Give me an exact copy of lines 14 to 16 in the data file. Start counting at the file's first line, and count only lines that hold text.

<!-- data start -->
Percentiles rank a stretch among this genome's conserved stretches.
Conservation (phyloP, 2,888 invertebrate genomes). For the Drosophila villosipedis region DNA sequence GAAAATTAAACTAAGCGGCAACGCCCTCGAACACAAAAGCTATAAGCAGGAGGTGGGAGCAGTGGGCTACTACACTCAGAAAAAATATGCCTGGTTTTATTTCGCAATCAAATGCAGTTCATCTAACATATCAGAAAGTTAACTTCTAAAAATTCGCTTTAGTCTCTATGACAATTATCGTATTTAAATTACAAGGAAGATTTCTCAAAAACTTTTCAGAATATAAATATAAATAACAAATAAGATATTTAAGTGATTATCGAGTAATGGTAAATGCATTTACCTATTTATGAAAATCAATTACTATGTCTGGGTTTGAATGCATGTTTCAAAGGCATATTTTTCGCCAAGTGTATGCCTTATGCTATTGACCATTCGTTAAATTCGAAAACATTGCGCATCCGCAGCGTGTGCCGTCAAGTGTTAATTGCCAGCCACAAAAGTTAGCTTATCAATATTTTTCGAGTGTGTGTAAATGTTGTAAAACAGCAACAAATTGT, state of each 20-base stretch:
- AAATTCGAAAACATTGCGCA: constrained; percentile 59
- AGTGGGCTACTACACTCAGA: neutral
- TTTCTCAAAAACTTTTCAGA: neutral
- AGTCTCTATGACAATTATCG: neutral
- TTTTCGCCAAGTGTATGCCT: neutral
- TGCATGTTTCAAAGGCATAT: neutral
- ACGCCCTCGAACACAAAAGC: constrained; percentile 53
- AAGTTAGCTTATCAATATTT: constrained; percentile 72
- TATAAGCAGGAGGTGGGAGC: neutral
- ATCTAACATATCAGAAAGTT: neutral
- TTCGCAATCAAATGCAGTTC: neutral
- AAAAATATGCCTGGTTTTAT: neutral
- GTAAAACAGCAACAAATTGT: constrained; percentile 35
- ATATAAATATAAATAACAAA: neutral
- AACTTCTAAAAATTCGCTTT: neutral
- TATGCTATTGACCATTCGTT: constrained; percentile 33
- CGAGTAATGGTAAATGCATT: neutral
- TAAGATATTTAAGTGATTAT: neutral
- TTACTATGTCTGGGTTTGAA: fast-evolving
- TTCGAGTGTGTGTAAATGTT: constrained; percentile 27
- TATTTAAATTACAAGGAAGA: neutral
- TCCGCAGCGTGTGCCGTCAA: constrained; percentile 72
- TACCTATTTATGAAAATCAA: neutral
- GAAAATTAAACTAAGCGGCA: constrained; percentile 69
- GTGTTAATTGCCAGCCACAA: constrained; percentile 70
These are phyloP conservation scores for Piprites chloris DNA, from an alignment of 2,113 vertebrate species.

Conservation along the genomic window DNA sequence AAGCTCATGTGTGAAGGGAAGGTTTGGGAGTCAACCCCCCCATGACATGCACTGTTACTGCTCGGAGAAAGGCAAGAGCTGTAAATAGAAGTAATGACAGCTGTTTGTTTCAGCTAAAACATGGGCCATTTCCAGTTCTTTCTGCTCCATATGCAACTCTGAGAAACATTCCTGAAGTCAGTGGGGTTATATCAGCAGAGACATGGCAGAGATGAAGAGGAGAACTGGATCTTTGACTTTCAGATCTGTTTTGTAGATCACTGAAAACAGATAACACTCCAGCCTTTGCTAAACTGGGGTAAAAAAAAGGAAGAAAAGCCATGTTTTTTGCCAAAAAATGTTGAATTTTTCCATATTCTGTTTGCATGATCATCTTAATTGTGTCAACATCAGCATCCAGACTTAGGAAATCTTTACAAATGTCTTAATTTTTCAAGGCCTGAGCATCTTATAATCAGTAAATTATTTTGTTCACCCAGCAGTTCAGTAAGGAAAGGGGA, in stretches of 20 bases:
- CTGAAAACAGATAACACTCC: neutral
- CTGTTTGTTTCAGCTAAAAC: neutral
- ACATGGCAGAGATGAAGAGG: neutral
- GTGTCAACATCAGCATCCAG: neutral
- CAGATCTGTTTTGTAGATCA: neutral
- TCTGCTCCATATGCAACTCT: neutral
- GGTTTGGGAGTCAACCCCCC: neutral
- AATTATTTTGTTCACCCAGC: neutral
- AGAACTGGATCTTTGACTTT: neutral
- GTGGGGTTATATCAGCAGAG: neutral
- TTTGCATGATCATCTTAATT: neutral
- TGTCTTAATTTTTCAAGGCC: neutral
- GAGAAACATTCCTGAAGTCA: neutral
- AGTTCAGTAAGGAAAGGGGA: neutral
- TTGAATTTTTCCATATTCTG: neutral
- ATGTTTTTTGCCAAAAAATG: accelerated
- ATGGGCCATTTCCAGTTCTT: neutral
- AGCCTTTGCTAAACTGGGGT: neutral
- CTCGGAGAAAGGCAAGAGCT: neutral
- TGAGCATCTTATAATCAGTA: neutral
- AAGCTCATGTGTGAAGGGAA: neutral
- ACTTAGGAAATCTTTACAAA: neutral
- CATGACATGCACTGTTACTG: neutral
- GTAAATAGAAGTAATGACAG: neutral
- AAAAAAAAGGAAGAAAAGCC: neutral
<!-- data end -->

- AAAAATATGCCTGGTTTTAT: neutral
- GTAAAACAGCAACAAATTGT: constrained; percentile 35
- ATATAAATATAAATAACAAA: neutral